While employees are at home working, or working even on vacations, they're every bit as "remote" as a so-called telecommuter. In other words, "remote work" is universal, a matter of degree rather than kind.
That's one reason why resistance to remote work is dangerous. To assume the primacy of face-to-face interaction between colleagues is to fail to provide collaborative tools to connect employees in offices down the hall, on a different floor, at another office or on the other side of the world.
It's best to reduce the importance of the work-home dichotomy, and instead think about flex work and to create the work spaces and infrastructure that allow both deep, solitary, focused work, and collaboration.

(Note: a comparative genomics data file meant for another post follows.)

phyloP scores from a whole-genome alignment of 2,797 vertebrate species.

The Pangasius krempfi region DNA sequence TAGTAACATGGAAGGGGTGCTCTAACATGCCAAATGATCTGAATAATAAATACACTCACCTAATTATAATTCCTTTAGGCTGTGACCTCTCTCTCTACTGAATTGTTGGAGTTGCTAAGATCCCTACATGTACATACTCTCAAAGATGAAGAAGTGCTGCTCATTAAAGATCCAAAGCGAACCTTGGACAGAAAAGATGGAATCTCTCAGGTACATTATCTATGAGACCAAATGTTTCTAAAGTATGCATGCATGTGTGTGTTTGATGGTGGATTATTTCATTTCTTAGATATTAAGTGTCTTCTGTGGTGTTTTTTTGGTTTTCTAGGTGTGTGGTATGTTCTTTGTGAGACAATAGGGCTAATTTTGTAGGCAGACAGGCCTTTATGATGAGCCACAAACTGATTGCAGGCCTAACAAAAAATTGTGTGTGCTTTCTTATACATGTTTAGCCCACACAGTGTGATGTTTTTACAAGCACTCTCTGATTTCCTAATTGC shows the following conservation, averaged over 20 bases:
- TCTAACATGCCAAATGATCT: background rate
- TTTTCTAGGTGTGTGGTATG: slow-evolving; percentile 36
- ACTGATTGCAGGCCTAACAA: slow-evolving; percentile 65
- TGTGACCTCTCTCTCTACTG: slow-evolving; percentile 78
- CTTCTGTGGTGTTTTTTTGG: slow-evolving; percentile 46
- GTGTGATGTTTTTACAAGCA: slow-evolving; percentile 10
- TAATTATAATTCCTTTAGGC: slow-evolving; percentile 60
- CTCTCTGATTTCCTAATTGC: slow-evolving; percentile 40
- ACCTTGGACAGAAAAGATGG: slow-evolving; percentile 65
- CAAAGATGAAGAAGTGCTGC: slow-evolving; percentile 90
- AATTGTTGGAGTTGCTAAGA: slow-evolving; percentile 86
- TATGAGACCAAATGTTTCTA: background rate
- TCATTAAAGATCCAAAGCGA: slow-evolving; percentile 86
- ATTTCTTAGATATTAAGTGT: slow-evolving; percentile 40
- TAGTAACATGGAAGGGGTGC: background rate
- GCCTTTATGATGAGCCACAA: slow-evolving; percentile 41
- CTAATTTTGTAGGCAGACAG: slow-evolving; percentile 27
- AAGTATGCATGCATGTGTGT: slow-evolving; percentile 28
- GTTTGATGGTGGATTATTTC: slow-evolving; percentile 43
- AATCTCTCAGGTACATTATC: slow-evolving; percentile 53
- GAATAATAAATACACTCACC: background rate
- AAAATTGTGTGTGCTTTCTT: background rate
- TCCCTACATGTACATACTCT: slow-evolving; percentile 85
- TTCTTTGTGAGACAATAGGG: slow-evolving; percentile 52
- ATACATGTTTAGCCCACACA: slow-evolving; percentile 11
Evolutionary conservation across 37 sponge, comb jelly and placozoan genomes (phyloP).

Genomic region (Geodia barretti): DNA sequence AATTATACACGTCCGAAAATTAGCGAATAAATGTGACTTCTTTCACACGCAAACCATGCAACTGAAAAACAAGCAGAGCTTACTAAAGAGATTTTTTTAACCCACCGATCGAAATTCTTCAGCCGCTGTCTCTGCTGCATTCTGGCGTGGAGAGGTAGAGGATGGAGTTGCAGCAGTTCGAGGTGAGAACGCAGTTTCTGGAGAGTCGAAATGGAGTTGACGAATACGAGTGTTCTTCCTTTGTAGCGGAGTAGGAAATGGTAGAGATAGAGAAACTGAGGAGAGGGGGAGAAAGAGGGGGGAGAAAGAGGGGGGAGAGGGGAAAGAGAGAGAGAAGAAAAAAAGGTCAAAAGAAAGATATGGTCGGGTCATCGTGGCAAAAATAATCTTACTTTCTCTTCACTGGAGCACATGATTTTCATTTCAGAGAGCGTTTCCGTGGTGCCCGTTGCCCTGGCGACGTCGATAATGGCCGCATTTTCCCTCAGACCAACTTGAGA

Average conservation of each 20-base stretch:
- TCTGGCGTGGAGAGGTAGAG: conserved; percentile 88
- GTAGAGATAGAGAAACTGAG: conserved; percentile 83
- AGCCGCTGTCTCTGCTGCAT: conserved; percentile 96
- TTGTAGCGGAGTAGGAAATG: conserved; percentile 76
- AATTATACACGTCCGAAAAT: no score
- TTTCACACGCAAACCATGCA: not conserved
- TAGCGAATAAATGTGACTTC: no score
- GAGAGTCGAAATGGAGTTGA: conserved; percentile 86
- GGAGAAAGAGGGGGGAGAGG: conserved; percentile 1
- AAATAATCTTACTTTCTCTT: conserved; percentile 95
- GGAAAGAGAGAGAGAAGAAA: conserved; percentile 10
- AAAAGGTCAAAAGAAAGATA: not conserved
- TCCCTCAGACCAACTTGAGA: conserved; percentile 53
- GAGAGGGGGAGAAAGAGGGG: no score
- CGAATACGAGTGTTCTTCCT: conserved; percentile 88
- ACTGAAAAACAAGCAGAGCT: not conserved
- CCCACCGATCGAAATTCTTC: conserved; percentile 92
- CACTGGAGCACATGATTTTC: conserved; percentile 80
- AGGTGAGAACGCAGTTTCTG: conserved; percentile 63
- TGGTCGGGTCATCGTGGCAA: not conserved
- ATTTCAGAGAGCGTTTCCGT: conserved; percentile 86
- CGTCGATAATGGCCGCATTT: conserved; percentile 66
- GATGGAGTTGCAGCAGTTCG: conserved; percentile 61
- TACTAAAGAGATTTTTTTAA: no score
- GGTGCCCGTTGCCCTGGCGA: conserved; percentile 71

In that mindset, a telecommuter is just another employee like any other. And a non-telecommuter is just like a telecommuter, at least part of the time.
It's time to focus on connecting employees who are separate from each other for whatever reason – while keeping in mind that retaining the best employees is less about salary and more about the lifestyle they have while at work and at home.
If you want to keep your best employees, you may have to let them go home.
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